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dc.contributor.authorPereda, Bernard
dc.contributor.authorHerres, Joanna
dc.date.accessioned2022-03-14T14:37:24Z
dc.date.available2022-03-14T14:37:24Z
dc.date.issued2021
dc.identifier.urihttp://dr.tcnj.edu/handle/2900/3904
dc.descriptionDepartment of Psychologyen_US
dc.description.abstractDepressive symptoms (DSs) and alcohol-related problems (ARPs) are highly correlated among college students (e.g., Merrill et al., 2014) and can result in worse treatment outcomes (e.g., Rohde et al., 2001), issues with energy and sleep (Foster et al., 1999), and lowered academic performance (e.g., White & Hingson, 2013). Studying the direction of effects - or the sequential and predictive relationship - between DSs and ARPs could help identify individuals at high risk of these conditions. Currently, the literature presents inconsistent evidence for the directional relationship between DSs and ARPs throughout the course of the academic year. We hypothesized that DSs and ARPs would trigger each other over time, resulting in a bidirectional relationship. We also explored whether the direction of effects differs for male- and female-identified students.en_US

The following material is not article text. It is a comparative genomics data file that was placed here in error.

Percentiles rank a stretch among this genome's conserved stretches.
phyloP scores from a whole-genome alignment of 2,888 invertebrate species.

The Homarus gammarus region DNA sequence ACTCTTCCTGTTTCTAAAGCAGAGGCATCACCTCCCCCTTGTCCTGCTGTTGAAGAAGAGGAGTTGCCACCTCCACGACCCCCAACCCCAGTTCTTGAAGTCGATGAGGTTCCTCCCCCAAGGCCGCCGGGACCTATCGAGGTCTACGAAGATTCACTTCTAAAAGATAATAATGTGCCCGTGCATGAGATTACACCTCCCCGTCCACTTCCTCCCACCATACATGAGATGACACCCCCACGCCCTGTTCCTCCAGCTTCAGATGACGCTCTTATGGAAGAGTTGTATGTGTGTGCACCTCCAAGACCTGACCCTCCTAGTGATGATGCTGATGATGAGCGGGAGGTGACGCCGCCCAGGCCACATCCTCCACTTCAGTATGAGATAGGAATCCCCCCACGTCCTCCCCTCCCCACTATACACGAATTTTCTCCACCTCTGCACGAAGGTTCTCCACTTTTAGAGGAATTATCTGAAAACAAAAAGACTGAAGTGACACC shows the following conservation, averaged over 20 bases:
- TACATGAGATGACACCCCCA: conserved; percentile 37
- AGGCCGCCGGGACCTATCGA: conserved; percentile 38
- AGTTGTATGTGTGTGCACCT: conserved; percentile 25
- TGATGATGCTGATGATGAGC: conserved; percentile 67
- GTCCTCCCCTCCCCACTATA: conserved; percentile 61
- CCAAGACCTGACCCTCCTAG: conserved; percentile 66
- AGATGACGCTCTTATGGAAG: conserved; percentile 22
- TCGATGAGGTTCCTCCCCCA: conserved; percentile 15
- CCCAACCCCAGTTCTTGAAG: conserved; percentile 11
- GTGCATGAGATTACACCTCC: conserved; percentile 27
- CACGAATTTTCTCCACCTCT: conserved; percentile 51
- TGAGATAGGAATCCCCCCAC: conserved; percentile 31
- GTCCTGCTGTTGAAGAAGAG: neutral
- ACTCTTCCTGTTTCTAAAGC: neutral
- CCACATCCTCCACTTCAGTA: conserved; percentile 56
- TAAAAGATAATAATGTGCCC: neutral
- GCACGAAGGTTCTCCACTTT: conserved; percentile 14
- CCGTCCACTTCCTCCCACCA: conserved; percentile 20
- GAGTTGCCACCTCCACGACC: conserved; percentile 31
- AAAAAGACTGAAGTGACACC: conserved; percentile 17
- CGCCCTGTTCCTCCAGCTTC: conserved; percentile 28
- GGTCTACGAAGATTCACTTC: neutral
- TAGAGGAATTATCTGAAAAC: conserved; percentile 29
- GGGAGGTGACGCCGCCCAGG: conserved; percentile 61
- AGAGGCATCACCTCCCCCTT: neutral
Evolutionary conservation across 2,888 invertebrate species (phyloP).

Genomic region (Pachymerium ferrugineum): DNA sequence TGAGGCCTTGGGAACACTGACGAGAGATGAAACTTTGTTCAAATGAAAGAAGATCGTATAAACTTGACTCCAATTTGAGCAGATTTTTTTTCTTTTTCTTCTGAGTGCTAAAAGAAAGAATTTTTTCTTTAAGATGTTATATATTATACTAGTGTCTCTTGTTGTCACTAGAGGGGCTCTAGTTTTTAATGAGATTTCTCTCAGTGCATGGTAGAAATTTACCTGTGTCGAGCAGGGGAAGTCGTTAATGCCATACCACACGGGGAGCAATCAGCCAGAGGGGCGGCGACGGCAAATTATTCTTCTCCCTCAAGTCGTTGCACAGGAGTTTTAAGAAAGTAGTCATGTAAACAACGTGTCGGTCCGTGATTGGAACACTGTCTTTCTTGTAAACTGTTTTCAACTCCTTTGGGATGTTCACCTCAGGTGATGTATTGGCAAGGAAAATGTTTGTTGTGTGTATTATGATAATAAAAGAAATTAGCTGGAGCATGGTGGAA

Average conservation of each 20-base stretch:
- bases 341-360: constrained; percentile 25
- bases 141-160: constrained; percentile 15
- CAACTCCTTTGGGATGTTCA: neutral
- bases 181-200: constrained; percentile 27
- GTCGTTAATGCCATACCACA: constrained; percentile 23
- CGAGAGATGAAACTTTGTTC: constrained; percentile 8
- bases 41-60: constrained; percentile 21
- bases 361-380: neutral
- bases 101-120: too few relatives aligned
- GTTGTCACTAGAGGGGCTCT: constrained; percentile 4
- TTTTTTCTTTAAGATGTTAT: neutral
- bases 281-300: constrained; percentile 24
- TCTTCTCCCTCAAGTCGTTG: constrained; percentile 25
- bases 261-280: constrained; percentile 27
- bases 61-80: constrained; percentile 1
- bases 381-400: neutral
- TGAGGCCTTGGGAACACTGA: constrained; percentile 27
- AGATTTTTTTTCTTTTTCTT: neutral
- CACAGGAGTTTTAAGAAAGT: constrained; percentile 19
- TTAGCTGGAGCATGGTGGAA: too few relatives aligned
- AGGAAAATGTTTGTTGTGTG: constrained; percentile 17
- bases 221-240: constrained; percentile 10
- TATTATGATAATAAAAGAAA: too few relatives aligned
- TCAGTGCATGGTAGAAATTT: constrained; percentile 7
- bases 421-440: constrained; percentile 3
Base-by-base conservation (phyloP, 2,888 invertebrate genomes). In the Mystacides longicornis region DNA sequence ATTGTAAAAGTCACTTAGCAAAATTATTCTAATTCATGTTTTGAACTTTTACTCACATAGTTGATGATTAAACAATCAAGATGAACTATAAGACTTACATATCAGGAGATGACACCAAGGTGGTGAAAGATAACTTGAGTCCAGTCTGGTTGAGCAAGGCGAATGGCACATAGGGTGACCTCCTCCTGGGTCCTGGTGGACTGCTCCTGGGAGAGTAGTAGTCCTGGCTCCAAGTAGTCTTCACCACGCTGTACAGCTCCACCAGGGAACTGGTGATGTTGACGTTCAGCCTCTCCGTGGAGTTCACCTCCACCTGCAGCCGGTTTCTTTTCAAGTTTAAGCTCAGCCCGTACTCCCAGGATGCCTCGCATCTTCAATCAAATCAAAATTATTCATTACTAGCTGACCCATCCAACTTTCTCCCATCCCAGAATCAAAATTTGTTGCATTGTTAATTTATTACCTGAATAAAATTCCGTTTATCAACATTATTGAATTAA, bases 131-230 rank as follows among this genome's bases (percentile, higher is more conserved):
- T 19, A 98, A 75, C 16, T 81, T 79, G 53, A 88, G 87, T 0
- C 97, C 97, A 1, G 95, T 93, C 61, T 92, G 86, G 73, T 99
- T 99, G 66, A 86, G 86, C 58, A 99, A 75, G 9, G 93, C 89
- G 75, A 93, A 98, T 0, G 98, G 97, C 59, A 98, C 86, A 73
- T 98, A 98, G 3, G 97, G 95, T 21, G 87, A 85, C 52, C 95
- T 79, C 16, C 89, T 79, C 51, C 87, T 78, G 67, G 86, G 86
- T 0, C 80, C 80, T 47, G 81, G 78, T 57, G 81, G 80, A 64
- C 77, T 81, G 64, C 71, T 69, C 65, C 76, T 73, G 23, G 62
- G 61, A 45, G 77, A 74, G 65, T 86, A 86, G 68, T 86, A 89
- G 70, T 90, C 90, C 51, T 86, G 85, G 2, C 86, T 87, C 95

dc.description.sponsorshipCollege of New Jersey (Ewing, N.J.). Office of Academic Affairsen_US
dc.description.sponsorshipMUSE (Mentored Undergraduate Summer Experience)en_US
dc.language.isoen_USen_US
dc.rightsFile access restricted due to FERPA regulationsen_US
dc.titleThe direction of effects between depression symptoms and alcohol-related problems in college studentsen_US
dc.typePosteren_US
dc.typePresentationen_US
dc.typeTexten_US


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